I've also said it before and I'll say it again. Fast Eddie may know about hedge funds, but he probably knows a lot less about hedge clippers ... and that's what he needs to know about if Sears and Kmart are to be saved.

    "Investing prowess?" Not in this case.

    Published on: January 9, 2013

    The Seattle Times reports that Amazon is contributing $30,000 in $100 gift cards that are being given to residents who turn in guns to the Seattle Police Department. In addition, the Seattle Police Foundation is buying another $25,000 worth of gift cards to be used in the effort.

    According to the story, the initiative was "announced Tuesday by Mayor Mike McGinn and other city leaders to reduce firearms in the community ... Handguns, rifles and shotguns are worth a $100 gift card. Guns classified as assault weapons are worth $200.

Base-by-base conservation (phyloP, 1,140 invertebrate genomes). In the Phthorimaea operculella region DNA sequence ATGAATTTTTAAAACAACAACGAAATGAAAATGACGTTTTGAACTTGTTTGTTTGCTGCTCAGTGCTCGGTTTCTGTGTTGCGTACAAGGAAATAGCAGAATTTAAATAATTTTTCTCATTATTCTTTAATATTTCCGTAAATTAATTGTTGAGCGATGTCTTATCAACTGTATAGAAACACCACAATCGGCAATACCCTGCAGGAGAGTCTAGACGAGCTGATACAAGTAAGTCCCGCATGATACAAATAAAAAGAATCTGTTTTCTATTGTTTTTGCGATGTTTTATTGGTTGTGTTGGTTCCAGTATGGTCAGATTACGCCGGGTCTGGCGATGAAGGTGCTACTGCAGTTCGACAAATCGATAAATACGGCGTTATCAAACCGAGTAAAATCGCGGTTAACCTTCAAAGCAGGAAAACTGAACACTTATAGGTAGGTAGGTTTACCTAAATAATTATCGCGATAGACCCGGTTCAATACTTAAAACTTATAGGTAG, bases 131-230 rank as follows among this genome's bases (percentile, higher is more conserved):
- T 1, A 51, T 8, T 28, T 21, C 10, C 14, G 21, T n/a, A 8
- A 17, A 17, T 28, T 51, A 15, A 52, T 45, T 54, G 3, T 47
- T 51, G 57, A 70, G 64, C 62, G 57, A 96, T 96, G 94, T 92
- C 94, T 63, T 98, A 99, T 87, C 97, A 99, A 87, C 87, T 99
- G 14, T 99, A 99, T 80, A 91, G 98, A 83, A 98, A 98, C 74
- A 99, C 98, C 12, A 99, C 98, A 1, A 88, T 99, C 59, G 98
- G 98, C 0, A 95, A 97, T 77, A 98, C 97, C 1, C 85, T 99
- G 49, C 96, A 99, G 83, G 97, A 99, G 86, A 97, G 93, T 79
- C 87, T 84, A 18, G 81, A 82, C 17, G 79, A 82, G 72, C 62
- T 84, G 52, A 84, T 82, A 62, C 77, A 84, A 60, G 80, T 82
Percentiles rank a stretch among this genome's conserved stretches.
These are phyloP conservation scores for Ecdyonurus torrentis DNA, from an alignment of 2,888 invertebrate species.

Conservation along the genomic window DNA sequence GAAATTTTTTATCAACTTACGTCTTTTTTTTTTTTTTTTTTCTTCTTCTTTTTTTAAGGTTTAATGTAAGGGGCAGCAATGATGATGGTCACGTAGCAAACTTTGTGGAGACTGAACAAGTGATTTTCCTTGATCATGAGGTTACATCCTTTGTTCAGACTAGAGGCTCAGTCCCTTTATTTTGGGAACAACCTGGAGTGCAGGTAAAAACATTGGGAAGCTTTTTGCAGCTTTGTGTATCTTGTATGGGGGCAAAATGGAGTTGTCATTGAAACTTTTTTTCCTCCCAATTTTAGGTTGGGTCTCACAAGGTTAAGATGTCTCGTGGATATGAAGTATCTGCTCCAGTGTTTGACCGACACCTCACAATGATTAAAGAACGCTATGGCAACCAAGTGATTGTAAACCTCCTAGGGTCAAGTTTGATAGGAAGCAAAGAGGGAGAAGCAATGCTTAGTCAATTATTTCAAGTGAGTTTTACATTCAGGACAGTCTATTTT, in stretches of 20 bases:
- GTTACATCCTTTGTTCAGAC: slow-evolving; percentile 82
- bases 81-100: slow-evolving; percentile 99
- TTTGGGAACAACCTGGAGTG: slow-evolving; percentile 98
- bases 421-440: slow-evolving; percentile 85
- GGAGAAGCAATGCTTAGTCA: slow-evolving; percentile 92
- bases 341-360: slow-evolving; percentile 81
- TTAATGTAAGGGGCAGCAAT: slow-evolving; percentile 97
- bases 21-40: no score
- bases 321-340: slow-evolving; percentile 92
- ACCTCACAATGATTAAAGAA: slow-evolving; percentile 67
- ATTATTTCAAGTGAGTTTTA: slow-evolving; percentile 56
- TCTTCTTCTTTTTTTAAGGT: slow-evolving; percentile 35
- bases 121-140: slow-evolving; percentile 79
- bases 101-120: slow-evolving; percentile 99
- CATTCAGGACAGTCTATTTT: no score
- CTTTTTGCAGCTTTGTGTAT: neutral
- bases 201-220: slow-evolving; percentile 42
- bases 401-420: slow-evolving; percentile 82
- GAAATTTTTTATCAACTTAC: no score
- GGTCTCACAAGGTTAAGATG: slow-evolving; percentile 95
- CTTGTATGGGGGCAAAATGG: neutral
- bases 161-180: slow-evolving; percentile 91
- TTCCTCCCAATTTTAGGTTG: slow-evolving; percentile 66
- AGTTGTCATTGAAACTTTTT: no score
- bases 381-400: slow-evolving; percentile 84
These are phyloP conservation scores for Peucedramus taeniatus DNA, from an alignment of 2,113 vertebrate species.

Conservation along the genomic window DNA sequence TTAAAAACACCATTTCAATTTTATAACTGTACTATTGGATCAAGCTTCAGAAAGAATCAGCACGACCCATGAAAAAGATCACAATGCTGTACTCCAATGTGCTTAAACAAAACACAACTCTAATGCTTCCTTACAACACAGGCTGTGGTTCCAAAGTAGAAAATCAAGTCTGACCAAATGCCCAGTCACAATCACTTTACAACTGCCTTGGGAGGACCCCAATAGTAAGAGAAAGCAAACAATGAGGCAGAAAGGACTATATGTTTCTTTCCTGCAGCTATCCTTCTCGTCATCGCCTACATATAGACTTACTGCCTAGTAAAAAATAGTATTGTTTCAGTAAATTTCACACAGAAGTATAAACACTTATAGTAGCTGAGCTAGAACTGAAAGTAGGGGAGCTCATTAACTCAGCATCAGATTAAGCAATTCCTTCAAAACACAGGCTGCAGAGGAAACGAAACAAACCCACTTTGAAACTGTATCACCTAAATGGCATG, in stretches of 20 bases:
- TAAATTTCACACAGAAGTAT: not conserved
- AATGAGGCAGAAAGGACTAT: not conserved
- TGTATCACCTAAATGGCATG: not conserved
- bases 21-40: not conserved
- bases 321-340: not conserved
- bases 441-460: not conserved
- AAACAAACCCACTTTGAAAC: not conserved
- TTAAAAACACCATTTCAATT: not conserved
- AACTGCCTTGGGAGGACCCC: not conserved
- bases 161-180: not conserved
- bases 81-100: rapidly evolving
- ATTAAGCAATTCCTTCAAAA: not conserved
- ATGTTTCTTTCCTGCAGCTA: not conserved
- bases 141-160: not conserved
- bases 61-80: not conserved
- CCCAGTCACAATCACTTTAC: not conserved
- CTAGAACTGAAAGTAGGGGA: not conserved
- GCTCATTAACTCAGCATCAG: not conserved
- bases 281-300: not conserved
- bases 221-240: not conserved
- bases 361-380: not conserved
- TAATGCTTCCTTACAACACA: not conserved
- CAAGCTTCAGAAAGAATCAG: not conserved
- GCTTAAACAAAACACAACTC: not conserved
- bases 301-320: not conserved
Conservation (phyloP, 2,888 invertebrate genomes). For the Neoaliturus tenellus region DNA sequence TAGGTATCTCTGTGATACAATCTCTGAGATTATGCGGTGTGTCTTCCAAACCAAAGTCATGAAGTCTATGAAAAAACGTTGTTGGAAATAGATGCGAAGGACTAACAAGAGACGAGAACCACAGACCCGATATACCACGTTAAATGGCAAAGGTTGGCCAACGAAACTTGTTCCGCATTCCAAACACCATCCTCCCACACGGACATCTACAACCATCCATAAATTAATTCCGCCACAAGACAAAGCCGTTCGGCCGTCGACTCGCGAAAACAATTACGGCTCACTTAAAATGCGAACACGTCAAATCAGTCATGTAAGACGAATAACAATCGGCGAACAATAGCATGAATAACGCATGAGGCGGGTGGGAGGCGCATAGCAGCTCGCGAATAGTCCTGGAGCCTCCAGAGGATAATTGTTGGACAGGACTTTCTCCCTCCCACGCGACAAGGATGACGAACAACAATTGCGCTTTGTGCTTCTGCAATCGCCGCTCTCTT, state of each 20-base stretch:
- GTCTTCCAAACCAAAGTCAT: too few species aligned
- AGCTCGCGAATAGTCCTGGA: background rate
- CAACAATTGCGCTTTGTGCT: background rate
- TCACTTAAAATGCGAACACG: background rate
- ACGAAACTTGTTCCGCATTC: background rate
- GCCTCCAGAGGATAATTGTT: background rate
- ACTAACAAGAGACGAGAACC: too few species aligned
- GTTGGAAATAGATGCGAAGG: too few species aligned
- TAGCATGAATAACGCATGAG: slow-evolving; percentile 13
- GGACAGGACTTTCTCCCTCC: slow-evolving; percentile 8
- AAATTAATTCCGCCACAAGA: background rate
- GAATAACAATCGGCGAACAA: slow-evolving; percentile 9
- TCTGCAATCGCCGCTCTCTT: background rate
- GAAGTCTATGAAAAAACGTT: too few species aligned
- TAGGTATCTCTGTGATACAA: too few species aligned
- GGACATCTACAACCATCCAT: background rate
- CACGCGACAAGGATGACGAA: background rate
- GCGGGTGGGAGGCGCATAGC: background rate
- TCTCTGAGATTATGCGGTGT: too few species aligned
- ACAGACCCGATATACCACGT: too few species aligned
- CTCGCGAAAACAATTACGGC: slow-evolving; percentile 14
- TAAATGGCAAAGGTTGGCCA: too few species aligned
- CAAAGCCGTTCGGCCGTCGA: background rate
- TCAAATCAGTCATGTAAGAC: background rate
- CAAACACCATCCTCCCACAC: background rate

"Participants need not worry about being accused. Police said they won't take photos or record license plates. No ballistics tests will be conducted on the weapons ... The department will check to see if any of the guns are reported stolen and return those to the owners ... The guns become property of the Seattle Police Department and will be destroyed."

    In a related story, the Tucson Sentinel reports that "more than 200 unwanted guns were turned in to be destroyed in exchange for $50 grocery store gift cards Tuesday. The buyback was aimed at honoring the victims of the Jan. 8, 2010, Safeway shootings.

    "Throughout the morning, a line of gun owners filed through the parking lot of a Midtown police station, as gun enthusiasts demonstrated against the buyback and offered some owners more money for their weapons. 206 guns were collected, said Tucson Police Department spokesman Chris Widmer."